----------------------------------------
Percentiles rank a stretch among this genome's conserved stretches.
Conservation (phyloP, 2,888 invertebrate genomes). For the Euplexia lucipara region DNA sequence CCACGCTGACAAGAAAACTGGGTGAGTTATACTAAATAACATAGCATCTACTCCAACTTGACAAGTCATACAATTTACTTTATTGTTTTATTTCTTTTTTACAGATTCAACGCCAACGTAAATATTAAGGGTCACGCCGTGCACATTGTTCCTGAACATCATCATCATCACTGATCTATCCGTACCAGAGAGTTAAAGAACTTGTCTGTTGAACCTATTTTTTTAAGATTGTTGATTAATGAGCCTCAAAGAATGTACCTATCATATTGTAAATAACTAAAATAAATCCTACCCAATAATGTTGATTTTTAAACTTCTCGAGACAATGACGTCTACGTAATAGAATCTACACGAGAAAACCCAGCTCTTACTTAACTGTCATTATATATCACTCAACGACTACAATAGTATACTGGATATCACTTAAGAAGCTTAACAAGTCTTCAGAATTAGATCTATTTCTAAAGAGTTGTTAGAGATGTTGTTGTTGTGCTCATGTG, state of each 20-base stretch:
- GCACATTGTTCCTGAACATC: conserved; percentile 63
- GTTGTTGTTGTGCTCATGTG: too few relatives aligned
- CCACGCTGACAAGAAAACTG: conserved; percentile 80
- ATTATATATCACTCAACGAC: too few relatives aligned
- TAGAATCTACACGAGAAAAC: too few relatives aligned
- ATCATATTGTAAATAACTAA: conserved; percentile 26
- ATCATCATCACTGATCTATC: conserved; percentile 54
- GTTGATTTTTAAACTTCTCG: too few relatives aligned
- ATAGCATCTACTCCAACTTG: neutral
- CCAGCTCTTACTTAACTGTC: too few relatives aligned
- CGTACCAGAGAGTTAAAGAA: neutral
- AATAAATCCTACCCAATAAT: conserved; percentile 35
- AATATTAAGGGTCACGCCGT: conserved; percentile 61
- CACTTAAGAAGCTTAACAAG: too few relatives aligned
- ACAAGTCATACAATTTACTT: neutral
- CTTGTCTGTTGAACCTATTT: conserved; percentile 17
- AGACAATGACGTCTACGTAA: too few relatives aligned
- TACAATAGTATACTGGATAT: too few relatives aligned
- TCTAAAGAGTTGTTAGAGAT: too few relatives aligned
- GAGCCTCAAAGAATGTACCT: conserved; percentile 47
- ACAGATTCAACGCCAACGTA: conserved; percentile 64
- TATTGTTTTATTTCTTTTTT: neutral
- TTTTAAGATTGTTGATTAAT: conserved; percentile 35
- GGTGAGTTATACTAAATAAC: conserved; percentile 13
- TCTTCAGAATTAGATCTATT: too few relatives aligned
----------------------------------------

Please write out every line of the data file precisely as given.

Percentiles rank a stretch among this genome's conserved stretches.
Conservation (phyloP, 2,888 invertebrate genomes). For the Euplexia lucipara region DNA sequence CCACGCTGACAAGAAAACTGGGTGAGTTATACTAAATAACATAGCATCTACTCCAACTTGACAAGTCATACAATTTACTTTATTGTTTTATTTCTTTTTTACAGATTCAACGCCAACGTAAATATTAAGGGTCACGCCGTGCACATTGTTCCTGAACATCATCATCATCACTGATCTATCCGTACCAGAGAGTTAAAGAACTTGTCTGTTGAACCTATTTTTTTAAGATTGTTGATTAATGAGCCTCAAAGAATGTACCTATCATATTGTAAATAACTAAAATAAATCCTACCCAATAATGTTGATTTTTAAACTTCTCGAGACAATGACGTCTACGTAATAGAATCTACACGAGAAAACCCAGCTCTTACTTAACTGTCATTATATATCACTCAACGACTACAATAGTATACTGGATATCACTTAAGAAGCTTAACAAGTCTTCAGAATTAGATCTATTTCTAAAGAGTTGTTAGAGATGTTGTTGTTGTGCTCATGTG, state of each 20-base stretch:
- GCACATTGTTCCTGAACATC: conserved; percentile 63
- GTTGTTGTTGTGCTCATGTG: too few relatives aligned
- CCACGCTGACAAGAAAACTG: conserved; percentile 80
- ATTATATATCACTCAACGAC: too few relatives aligned
- TAGAATCTACACGAGAAAAC: too few relatives aligned
- ATCATATTGTAAATAACTAA: conserved; percentile 26
- ATCATCATCACTGATCTATC: conserved; percentile 54
- GTTGATTTTTAAACTTCTCG: too few relatives aligned
- ATAGCATCTACTCCAACTTG: neutral
- CCAGCTCTTACTTAACTGTC: too few relatives aligned
- CGTACCAGAGAGTTAAAGAA: neutral
- AATAAATCCTACCCAATAAT: conserved; percentile 35
- AATATTAAGGGTCACGCCGT: conserved; percentile 61
- CACTTAAGAAGCTTAACAAG: too few relatives aligned
- ACAAGTCATACAATTTACTT: neutral
- CTTGTCTGTTGAACCTATTT: conserved; percentile 17
- AGACAATGACGTCTACGTAA: too few relatives aligned
- TACAATAGTATACTGGATAT: too few relatives aligned
- TCTAAAGAGTTGTTAGAGAT: too few relatives aligned
- GAGCCTCAAAGAATGTACCT: conserved; percentile 47
- ACAGATTCAACGCCAACGTA: conserved; percentile 64
- TATTGTTTTATTTCTTTTTT: neutral
- TTTTAAGATTGTTGATTAAT: conserved; percentile 35
- GGTGAGTTATACTAAATAAC: conserved; percentile 13
- TCTTCAGAATTAGATCTATT: too few relatives aligned